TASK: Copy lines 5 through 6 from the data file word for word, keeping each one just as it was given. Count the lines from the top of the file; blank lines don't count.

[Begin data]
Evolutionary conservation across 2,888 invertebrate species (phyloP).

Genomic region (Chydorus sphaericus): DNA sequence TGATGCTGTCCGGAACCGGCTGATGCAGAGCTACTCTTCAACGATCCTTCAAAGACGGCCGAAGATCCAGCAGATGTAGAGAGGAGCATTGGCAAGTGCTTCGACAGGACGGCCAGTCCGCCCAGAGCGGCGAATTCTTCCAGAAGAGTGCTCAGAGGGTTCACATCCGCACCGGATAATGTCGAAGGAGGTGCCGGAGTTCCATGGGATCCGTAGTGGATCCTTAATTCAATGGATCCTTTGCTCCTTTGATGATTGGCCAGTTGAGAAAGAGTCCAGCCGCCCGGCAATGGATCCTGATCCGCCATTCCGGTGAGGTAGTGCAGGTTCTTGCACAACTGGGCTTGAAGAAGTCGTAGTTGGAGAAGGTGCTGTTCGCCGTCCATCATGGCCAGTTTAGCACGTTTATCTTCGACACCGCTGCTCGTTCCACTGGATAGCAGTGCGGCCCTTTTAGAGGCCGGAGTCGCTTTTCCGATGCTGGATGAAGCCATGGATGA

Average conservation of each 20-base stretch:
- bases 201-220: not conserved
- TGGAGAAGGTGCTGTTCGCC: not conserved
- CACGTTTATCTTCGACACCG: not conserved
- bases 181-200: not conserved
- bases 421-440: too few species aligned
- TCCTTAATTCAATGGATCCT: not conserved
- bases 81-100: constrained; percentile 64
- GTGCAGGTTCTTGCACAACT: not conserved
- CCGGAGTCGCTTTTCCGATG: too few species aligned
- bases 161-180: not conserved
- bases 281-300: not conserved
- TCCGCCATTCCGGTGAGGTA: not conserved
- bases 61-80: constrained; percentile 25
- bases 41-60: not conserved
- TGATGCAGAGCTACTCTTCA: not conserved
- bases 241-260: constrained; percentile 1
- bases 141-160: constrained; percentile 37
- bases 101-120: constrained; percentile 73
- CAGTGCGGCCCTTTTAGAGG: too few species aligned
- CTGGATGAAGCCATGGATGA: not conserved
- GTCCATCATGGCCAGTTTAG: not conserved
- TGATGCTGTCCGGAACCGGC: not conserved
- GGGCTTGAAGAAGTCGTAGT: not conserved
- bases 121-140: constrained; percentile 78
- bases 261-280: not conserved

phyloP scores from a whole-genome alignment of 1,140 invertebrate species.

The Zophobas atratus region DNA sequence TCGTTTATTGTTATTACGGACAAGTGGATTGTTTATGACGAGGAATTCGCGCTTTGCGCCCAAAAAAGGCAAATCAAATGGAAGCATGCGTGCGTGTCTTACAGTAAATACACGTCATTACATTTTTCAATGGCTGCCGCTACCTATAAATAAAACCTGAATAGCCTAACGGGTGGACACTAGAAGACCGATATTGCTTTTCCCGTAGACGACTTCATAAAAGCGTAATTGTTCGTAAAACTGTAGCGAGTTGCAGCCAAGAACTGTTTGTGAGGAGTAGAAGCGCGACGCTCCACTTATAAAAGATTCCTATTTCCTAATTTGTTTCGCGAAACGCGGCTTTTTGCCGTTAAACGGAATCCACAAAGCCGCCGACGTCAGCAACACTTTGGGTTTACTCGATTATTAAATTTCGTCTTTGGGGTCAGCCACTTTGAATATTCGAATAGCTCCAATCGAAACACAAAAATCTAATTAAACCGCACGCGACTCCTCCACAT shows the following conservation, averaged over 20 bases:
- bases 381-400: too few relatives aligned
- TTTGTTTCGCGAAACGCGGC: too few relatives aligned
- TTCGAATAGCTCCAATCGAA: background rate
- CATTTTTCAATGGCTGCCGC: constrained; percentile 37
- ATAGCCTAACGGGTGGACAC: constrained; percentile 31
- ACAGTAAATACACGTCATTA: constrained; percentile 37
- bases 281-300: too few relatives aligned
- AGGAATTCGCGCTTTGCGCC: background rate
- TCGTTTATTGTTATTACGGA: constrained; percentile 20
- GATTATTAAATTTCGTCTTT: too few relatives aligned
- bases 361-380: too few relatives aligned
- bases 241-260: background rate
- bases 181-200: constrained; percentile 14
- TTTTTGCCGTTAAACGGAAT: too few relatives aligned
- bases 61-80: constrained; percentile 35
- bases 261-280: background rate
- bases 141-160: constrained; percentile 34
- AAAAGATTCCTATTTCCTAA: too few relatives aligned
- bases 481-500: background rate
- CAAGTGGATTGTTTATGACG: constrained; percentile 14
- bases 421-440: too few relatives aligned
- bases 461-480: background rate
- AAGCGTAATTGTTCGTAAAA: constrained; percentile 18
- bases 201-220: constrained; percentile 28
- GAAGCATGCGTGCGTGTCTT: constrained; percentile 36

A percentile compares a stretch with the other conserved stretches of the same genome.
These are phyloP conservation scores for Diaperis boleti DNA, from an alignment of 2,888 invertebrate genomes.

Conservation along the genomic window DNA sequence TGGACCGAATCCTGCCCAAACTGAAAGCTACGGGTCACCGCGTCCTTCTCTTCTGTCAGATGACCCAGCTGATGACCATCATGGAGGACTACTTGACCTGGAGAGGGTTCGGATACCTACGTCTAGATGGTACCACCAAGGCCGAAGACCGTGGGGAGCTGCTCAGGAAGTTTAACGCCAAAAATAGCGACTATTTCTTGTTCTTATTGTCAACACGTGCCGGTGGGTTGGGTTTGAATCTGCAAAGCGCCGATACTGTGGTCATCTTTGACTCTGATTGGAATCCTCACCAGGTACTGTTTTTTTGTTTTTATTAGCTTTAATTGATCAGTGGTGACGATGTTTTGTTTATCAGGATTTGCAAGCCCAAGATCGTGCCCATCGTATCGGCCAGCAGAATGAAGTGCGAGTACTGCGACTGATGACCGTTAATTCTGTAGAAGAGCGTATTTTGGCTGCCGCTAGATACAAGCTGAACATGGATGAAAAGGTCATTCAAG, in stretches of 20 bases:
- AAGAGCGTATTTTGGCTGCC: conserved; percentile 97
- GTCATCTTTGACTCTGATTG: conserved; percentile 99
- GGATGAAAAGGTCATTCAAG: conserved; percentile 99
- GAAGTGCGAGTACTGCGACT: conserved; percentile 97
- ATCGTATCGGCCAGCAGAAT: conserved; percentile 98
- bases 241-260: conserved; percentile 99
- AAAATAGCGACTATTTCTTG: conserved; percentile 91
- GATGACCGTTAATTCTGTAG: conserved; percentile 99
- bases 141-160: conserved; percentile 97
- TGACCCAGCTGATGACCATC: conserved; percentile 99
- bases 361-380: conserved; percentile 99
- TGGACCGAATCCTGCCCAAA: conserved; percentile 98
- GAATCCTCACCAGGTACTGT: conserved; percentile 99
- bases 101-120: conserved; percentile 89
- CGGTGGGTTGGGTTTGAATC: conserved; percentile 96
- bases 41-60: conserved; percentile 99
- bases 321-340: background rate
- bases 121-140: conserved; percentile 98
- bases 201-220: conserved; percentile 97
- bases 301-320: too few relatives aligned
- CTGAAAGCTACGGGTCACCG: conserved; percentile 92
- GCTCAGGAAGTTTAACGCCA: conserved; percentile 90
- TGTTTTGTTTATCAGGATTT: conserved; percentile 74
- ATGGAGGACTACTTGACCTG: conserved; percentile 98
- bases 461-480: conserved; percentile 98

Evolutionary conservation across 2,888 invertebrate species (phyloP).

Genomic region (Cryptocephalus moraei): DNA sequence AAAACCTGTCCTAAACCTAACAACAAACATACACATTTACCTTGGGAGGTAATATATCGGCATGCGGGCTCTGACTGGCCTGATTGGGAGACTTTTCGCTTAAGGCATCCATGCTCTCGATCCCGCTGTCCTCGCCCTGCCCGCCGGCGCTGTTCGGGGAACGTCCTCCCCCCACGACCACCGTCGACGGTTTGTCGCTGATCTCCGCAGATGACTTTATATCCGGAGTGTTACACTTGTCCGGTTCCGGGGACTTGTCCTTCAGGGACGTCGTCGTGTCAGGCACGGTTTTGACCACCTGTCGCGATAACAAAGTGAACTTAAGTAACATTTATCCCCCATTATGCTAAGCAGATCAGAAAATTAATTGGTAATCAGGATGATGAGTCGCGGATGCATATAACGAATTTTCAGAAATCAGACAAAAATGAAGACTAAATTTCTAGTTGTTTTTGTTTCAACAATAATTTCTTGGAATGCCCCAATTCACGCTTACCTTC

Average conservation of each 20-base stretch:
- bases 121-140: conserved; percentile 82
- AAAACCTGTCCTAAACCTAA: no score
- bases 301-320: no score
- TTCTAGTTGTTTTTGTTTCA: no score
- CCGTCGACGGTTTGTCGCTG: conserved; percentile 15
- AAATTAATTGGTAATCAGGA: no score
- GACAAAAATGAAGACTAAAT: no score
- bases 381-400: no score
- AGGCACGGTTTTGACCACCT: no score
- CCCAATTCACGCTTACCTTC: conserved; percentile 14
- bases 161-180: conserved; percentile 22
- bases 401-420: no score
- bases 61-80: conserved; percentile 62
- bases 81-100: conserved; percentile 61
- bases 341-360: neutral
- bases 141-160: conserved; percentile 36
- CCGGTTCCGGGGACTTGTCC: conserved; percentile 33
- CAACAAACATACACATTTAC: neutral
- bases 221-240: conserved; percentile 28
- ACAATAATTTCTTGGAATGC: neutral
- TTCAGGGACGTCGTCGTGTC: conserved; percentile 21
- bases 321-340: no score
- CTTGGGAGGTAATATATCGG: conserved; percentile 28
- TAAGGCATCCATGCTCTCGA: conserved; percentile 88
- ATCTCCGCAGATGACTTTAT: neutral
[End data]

- TGGAGAAGGTGCTGTTCGCC: not conserved
- CACGTTTATCTTCGACACCG: not conserved